I was afraid this would happen.
Back in the early drafts of “Finding Kate,” Kate’s voice was so loud and clear that she turned people off. She was so mean, so bitter, so nasty, so clearly a shrew that it was hard for readers to identify with her — yet she is the main character, the narrator.
That’s a serious problem in fiction, and that was a big part of why I kept getting rejections.
Last winter, with the help of my writing group, I figured out how to solve the problem: alter the timeline of the book so that we jump into the action further along in the story. Specifically, start with a scene that shows Kate in a more sympathetic light: first, she’s already engaged to be married, so obviously someone thinks she’s worth marrying; and second, her sister makes some less than kind comments about her dress, and her body inside it, that start to reveal some of the dynamics that made her who she is.
Yes! That’s it! Now the reader is firmly in Kate’s corner from the very beginning.
But guess what?
Now I get comments like, “I don’t get why everybody’s calling Kate a shrew. I mean, she seems like a perfectly nice person. It’s her sister who’s so horrible.” And when Kate does lash out, commenters say, “Kate’s reaction seems so over-the-top. Why is violence her first response to her sister’s cruelty?”
Clearly, the pendulum has gone too far in the other direction. As I mentioned in my last blog post, Blanche now appears to be a caricature of evil with Kate her innocent victim.
This is not what I intended at all.
Short of going back to a straight timeline — which I don’t want to do, because, remember, people didn’t like Kate — what do I do about this?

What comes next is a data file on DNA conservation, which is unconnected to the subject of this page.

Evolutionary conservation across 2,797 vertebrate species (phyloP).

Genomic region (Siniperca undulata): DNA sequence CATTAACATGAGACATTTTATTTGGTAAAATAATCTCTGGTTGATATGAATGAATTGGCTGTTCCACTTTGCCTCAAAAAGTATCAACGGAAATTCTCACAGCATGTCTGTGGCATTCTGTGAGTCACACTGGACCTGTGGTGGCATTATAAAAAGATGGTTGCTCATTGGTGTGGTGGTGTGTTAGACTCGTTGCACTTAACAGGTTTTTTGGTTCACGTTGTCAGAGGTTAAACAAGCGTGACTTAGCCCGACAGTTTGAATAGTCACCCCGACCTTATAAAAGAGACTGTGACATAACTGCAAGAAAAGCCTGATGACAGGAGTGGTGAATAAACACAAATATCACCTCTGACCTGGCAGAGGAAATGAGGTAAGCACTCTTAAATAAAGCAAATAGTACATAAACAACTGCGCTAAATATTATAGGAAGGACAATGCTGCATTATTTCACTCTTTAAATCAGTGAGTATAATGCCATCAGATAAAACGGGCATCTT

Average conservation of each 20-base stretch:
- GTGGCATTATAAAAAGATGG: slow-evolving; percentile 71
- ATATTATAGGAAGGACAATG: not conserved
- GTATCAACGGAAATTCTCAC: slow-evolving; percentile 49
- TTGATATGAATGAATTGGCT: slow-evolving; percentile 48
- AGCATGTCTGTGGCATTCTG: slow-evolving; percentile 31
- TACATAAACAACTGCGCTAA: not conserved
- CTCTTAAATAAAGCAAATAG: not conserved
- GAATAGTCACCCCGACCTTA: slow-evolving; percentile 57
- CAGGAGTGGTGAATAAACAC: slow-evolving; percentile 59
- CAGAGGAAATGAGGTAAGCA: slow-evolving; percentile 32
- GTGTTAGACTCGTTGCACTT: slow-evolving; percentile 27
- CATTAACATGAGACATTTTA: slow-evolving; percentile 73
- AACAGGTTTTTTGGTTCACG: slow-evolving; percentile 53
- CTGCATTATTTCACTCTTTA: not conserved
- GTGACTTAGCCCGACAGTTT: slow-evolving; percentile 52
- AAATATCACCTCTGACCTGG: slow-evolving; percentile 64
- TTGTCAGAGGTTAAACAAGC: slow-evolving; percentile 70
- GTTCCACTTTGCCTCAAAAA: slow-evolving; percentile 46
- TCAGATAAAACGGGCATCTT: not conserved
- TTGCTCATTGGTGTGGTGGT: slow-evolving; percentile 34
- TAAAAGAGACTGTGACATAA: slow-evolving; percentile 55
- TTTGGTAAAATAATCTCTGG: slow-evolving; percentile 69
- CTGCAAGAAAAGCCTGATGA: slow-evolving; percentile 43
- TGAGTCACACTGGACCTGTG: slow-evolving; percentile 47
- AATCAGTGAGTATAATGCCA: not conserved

This is a complex problem that I won’t fix in one blog post, but one thing I have been thinking about is perception.
Why does everyone call Kate a shrew?
Why, in contrast, isn’t Beatrice in “Much Ado About Nothing” considered a shrew? Beatrice is equally sharp-tongued and, particularly where Benedick is concerned, nasty. Beatrice speaks her mind and says things that are extremely unpopular, quite against the accepted norms of the time: “I’ll never get married;” “There’s no man good enough for me;” “Leave me alone, you’re an idiot.”
Yet everybody laughs. Everybody shakes their heads and goes, “Oh, that Beatrice. She’s a piece of work.” The Prince, Don Pedro, even proposes marriage to her! And she has the nerve to turn him down! And her uncle, on whose charity she is living, who is selling his own daughter Hero to the highest bidder, doesn’t even blink! “Oh, that Beatrice!”
But no, Beatrice is not called a shrew. The worst anyone says about her is when Benedick, in the depths of being tormented by her, begs to be delivered from “this harpy.” Similar, but not the same. And he’s been pushed to his limit.
I have thought about this a lot. The difference is surely that Beatrice is loved. Loved by a family that appreciates her intelligence and wit, by people who are bright and clever themselves and can play at word-games too.
Kate, in contrast, is surrounded by people who neither understand nor like her. No one in Kate’s world is remotely as clever as she is (except Petruchio), and she isn’t shy about letting them know it. Who appreciates being made to feel foolish on a regular basis? Therein lies the core of the difference: whereas Beatrice’s family can admire her cleverness as a more advanced form of their own wit, Kate’s family feels humiliated by her superiority and so they resent her and lash out against her.
They label her a shrew, and encourage the whole town to do it too so they won’t feel alone in their rancor.
Looking at it from the outside, we might not see Kate’s actions and words as particularly “shrewish” but from the perspective of Kate’s world, she is a shrew because they believe she is. When Petrucio (my Will) comes in from the outside, he brings in that outside perspective — the reader’s perspective — of, “Why are you treating her this way?”
Maybe I need to have him be more vocal about that…